|INSTALL||5.2 GB Download|
|RELEASE DATE||February 14, 2014|
|PUBLISHER||Sony Computer Entertainment|
If you haven’t played through all of The Last of Us yet – do so before you start Left Behind, as it has some rather late-game spoilers in it. The story of Left Behind takes place after the events that occurred at the University, and before the Lakeside Resort.
There are actually two stories going on here – the current story with Ellie and Joel and what she has to go through to protect him after the events of the University, but also the story of Ellie and her best friend Riley and what happened to them before Ellie meets Joel.
Like The Last of Us proper, Left Behind is a well written, exquisitely performed tale, though much more lighthearted. That doesn’t mean it’s all sunshine and puppies – the game is still dark, it’s still depressing – but the segments with Riley and Ellie are much calmer and more “playful” than those featuring Ellie on her own, barring the couple of tense moments later on.
Overall, Naughty Dog has crafted a 2-3 hour tale that manages to fit well within the world they created and stands up to the bar set by the original game. It’s clear they put just as much love into this as they did the main game.
Not much has really changed from the main game. The controls are exactly the same, and the overall goal is the same as well.
That said, Left Behind does bring a new mechanic into the mix – the ability to pit Infected and Survivors against each other. Toss a brick/bottle or fire a shot off to the side to draw the infected’s attention to the other humans instead of you, and pick off stragglers from the safety of cover. This is by far the best part of Left Behind – and I really, really wish this feature were in the main game.
As far as overall gameplay – Ellie is a much more vulnerable character than Joel – not because she’s a small girl, but because she just doesn’t have the same experience that Joel acquired over his 20+ year career of staying alive in this world.
The game does a good job of making you feel weak. For a while, you’re only equipped with a switchblade and a pistol with very limited ammo. You don’t get any truly decent weapons until the DLC is almost over. You’ll have to rely on your wits more than brute strength this time around. Ellie has a melee attack – but it’s hardly effective and will likely only result in you being killed if you try to rush in.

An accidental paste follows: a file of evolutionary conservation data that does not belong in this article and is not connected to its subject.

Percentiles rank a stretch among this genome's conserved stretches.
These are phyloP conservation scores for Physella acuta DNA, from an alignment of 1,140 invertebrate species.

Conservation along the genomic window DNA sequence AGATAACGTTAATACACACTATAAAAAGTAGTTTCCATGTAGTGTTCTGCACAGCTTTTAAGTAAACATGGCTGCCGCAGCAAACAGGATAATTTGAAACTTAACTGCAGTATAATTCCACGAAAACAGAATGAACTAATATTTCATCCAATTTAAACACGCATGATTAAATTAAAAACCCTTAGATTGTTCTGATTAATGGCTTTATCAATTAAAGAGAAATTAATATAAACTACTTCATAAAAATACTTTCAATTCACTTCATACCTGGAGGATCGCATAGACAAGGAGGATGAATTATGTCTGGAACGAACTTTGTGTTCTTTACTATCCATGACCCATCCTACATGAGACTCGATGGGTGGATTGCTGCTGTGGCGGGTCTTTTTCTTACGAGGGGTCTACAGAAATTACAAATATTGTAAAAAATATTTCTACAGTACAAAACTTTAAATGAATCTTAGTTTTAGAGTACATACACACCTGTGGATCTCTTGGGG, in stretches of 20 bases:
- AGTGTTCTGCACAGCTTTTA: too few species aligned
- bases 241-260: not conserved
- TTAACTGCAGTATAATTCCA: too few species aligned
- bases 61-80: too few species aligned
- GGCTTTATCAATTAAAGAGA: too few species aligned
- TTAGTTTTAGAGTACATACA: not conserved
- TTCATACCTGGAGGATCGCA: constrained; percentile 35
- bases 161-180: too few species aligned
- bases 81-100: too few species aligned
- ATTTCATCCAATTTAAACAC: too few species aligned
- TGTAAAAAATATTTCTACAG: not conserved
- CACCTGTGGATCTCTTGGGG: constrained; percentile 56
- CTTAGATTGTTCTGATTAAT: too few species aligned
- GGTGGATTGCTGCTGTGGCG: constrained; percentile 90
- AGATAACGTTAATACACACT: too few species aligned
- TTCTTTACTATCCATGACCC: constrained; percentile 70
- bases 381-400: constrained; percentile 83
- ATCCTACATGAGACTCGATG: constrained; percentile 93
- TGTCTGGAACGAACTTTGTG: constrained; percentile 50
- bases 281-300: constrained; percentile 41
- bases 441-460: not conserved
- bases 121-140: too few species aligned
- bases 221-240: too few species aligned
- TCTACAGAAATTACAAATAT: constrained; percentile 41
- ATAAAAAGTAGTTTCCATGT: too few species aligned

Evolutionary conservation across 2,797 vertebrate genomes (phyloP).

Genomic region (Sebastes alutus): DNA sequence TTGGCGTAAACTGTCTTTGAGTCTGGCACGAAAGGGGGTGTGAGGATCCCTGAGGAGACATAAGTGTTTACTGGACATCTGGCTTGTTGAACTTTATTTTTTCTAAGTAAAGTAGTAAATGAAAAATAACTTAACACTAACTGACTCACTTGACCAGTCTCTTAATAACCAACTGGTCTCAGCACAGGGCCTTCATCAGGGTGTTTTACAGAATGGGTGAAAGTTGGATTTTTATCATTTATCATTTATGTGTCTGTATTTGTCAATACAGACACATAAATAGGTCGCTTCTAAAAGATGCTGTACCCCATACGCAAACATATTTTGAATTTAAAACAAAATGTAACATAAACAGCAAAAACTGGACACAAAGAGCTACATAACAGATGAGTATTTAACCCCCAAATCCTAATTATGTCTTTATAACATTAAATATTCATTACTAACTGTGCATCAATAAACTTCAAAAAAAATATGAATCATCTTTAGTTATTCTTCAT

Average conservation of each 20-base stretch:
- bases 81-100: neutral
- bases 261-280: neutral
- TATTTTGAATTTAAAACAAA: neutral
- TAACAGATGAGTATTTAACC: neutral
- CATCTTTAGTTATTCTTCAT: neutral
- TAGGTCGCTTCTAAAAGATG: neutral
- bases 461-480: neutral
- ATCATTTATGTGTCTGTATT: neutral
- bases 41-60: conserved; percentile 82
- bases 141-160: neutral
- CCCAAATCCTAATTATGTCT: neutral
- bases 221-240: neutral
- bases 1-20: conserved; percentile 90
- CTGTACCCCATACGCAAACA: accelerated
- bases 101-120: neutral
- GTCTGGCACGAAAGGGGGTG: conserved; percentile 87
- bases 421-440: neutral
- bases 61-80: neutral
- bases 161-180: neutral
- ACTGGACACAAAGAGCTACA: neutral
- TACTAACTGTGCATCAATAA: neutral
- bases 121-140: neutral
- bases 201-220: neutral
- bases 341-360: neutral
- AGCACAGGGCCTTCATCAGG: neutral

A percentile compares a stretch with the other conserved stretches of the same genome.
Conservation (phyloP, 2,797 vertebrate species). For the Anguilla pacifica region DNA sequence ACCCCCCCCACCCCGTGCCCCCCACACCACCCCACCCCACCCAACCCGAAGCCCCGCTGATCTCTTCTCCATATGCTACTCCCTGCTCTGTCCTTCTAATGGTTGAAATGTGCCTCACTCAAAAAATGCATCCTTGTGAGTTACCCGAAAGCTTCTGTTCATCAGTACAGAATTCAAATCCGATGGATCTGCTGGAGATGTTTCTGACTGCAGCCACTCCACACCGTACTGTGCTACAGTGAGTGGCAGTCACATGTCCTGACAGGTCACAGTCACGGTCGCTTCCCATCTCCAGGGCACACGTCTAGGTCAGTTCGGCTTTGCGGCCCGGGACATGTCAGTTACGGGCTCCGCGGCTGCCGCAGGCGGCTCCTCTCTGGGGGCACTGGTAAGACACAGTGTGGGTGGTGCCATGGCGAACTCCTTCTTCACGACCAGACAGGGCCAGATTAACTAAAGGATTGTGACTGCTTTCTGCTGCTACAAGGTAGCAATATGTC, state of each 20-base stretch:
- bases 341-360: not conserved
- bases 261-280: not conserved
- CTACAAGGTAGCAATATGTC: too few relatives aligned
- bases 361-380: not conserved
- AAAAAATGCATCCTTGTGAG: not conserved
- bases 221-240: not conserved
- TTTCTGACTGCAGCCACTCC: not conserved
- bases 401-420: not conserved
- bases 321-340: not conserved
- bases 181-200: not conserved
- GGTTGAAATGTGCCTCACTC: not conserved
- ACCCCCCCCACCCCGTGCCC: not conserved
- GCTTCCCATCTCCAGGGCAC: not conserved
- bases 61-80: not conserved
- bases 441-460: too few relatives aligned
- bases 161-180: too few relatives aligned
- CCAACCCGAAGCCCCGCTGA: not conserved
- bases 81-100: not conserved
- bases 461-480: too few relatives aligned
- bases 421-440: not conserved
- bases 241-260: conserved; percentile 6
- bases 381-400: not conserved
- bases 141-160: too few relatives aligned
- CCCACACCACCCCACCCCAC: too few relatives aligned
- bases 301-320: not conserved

It’s much better to try and stealth kill, or avoid combat all together. Use the new faction mechanic to your advantage to thin the herd and sneak around, completely undetected – or pick off the remaining, weakened enemies.
The parts with Ellie and Riley have much more of an emphasis on exploration – there’s no real combat in these sections and they really only serve to give you more insight into these characters.
One thing I loved about these moments, were the “mini-games” that really let you get a glimpse of the kind of kids Riley and Ellie are. I mean, these are two tomboy-ish, teenage girls exploring a mall. I won’t really spoil them here – suffice to say that they were a lot of fun to go through, unlike mini-games/QTEs in a lot of other games.
There really isn’t much to say here – it looks identical to the main game, which was already beautiful to start with. I did love the lighting within the Boston mall that Riley and Ellie are exploring – especially the reflections in the water near the carousel.
That said, like the main game, there were some visual “quirks” that I noticed. I’ve seen Ellie wig out a bit for no real reason when dropping from a ledge. I also noticed a glitch that caused a gas canister to vanish from Ellie’s hand and appear on her back during a later portion of the game.
These were minor issues to be sure – and none of them are gamebreaking, but they did break immersion just a bit.
At $15, it may seem a bit much for something that lasts only 2-3 hours for a first playthrough – but this is so very well done, and matches the quality of the work put into the main game that the price is more than fair.
If you loved The Last of Us at all, and want to see more of the story and get a better understanding of Ellie’s character – it’s worth it to buy this. If you enjoyed The Last of Us‘ multiplayer, I’d recommend the Season Pass for $20 instead of buying Left Behind stand-alone. It’s a much better deal as it comes with a lot of extra stuff for customizing your online character, as well as the map packs that have been and will be released.
For you trophy hunters – this is much, much easier than the main game. There are collectibles, but not too many. Survivor difficulty is also much easier this time around, due to there not being as much combat – though there will be some tricky parts.
All in all, Left Behind is a resounding “buy” in my book.